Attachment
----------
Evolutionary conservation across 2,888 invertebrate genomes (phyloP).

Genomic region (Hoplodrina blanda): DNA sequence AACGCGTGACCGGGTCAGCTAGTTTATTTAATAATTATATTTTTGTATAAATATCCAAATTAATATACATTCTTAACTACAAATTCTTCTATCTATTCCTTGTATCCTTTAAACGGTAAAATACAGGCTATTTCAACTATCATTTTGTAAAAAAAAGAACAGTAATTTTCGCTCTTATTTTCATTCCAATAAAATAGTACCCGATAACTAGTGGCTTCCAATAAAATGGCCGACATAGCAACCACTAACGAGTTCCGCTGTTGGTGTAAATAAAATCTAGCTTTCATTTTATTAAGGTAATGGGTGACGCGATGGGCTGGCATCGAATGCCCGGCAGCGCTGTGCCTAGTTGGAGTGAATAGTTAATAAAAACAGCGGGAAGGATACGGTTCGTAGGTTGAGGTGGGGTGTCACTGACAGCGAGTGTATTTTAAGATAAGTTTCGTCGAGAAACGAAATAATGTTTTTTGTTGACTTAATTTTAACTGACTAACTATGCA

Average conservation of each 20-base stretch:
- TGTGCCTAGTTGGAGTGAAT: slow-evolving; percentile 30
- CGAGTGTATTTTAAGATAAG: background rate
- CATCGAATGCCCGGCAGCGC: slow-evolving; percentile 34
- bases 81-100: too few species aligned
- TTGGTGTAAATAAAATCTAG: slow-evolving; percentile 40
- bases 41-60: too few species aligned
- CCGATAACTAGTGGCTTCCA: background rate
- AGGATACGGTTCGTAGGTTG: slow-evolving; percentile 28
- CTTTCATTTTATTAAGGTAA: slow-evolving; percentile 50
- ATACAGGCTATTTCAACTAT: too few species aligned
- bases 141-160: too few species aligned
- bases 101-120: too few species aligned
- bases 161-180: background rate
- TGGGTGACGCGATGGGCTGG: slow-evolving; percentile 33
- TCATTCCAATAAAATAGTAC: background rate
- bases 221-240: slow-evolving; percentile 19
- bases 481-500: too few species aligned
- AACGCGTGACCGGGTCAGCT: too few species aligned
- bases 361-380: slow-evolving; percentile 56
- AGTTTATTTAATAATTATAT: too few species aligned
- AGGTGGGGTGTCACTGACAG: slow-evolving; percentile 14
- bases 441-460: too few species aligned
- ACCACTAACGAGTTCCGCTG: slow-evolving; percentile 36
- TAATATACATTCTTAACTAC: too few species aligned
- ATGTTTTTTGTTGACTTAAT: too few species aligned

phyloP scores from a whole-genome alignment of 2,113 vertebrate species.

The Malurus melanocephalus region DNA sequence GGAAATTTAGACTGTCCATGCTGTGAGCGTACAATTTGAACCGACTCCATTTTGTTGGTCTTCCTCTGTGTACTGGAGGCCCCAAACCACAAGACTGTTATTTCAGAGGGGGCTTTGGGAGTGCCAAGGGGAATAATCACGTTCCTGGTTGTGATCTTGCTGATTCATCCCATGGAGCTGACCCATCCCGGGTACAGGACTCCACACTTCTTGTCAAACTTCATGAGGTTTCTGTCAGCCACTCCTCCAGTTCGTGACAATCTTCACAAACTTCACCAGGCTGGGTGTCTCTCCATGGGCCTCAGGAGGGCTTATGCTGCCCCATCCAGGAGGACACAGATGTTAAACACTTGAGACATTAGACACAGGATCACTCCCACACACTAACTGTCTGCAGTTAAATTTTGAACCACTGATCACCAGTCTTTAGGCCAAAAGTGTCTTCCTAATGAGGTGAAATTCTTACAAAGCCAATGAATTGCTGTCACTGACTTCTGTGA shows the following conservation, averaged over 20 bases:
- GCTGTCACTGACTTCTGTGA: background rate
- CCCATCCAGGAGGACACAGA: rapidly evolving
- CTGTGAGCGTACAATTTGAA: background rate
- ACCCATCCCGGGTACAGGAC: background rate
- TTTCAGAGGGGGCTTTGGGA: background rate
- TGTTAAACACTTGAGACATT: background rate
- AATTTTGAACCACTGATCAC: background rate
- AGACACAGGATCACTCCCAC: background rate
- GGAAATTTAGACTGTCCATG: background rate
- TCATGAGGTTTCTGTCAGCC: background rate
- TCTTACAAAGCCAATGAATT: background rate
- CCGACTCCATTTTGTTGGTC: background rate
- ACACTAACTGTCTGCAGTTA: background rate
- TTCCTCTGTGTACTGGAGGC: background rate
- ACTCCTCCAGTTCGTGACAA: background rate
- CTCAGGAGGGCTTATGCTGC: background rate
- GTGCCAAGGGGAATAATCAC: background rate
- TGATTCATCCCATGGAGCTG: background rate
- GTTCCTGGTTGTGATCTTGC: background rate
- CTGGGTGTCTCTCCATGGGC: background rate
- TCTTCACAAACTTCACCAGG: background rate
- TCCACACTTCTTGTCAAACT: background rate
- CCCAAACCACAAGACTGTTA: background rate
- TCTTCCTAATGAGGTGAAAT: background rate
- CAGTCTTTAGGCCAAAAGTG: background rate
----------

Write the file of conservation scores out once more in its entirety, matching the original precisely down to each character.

Evolutionary conservation across 2,888 invertebrate genomes (phyloP).

Genomic region (Hoplodrina blanda): DNA sequence AACGCGTGACCGGGTCAGCTAGTTTATTTAATAATTATATTTTTGTATAAATATCCAAATTAATATACATTCTTAACTACAAATTCTTCTATCTATTCCTTGTATCCTTTAAACGGTAAAATACAGGCTATTTCAACTATCATTTTGTAAAAAAAAGAACAGTAATTTTCGCTCTTATTTTCATTCCAATAAAATAGTACCCGATAACTAGTGGCTTCCAATAAAATGGCCGACATAGCAACCACTAACGAGTTCCGCTGTTGGTGTAAATAAAATCTAGCTTTCATTTTATTAAGGTAATGGGTGACGCGATGGGCTGGCATCGAATGCCCGGCAGCGCTGTGCCTAGTTGGAGTGAATAGTTAATAAAAACAGCGGGAAGGATACGGTTCGTAGGTTGAGGTGGGGTGTCACTGACAGCGAGTGTATTTTAAGATAAGTTTCGTCGAGAAACGAAATAATGTTTTTTGTTGACTTAATTTTAACTGACTAACTATGCA

Average conservation of each 20-base stretch:
- TGTGCCTAGTTGGAGTGAAT: slow-evolving; percentile 30
- CGAGTGTATTTTAAGATAAG: background rate
- CATCGAATGCCCGGCAGCGC: slow-evolving; percentile 34
- bases 81-100: too few species aligned
- TTGGTGTAAATAAAATCTAG: slow-evolving; percentile 40
- bases 41-60: too few species aligned
- CCGATAACTAGTGGCTTCCA: background rate
- AGGATACGGTTCGTAGGTTG: slow-evolving; percentile 28
- CTTTCATTTTATTAAGGTAA: slow-evolving; percentile 50
- ATACAGGCTATTTCAACTAT: too few species aligned
- bases 141-160: too few species aligned
- bases 101-120: too few species aligned
- bases 161-180: background rate
- TGGGTGACGCGATGGGCTGG: slow-evolving; percentile 33
- TCATTCCAATAAAATAGTAC: background rate
- bases 221-240: slow-evolving; percentile 19
- bases 481-500: too few species aligned
- AACGCGTGACCGGGTCAGCT: too few species aligned
- bases 361-380: slow-evolving; percentile 56
- AGTTTATTTAATAATTATAT: too few species aligned
- AGGTGGGGTGTCACTGACAG: slow-evolving; percentile 14
- bases 441-460: too few species aligned
- ACCACTAACGAGTTCCGCTG: slow-evolving; percentile 36
- TAATATACATTCTTAACTAC: too few species aligned
- ATGTTTTTTGTTGACTTAAT: too few species aligned

phyloP scores from a whole-genome alignment of 2,113 vertebrate species.

The Malurus melanocephalus region DNA sequence GGAAATTTAGACTGTCCATGCTGTGAGCGTACAATTTGAACCGACTCCATTTTGTTGGTCTTCCTCTGTGTACTGGAGGCCCCAAACCACAAGACTGTTATTTCAGAGGGGGCTTTGGGAGTGCCAAGGGGAATAATCACGTTCCTGGTTGTGATCTTGCTGATTCATCCCATGGAGCTGACCCATCCCGGGTACAGGACTCCACACTTCTTGTCAAACTTCATGAGGTTTCTGTCAGCCACTCCTCCAGTTCGTGACAATCTTCACAAACTTCACCAGGCTGGGTGTCTCTCCATGGGCCTCAGGAGGGCTTATGCTGCCCCATCCAGGAGGACACAGATGTTAAACACTTGAGACATTAGACACAGGATCACTCCCACACACTAACTGTCTGCAGTTAAATTTTGAACCACTGATCACCAGTCTTTAGGCCAAAAGTGTCTTCCTAATGAGGTGAAATTCTTACAAAGCCAATGAATTGCTGTCACTGACTTCTGTGA shows the following conservation, averaged over 20 bases:
- GCTGTCACTGACTTCTGTGA: background rate
- CCCATCCAGGAGGACACAGA: rapidly evolving
- CTGTGAGCGTACAATTTGAA: background rate
- ACCCATCCCGGGTACAGGAC: background rate
- TTTCAGAGGGGGCTTTGGGA: background rate
- TGTTAAACACTTGAGACATT: background rate
- AATTTTGAACCACTGATCAC: background rate
- AGACACAGGATCACTCCCAC: background rate
- GGAAATTTAGACTGTCCATG: background rate
- TCATGAGGTTTCTGTCAGCC: background rate
- TCTTACAAAGCCAATGAATT: background rate
- CCGACTCCATTTTGTTGGTC: background rate
- ACACTAACTGTCTGCAGTTA: background rate
- TTCCTCTGTGTACTGGAGGC: background rate
- ACTCCTCCAGTTCGTGACAA: background rate
- CTCAGGAGGGCTTATGCTGC: background rate
- GTGCCAAGGGGAATAATCAC: background rate
- TGATTCATCCCATGGAGCTG: background rate
- GTTCCTGGTTGTGATCTTGC: background rate
- CTGGGTGTCTCTCCATGGGC: background rate
- TCTTCACAAACTTCACCAGG: background rate
- TCCACACTTCTTGTCAAACT: background rate
- CCCAAACCACAAGACTGTTA: background rate
- TCTTCCTAATGAGGTGAAAT: background rate
- CAGTCTTTAGGCCAAAAGTG: background rate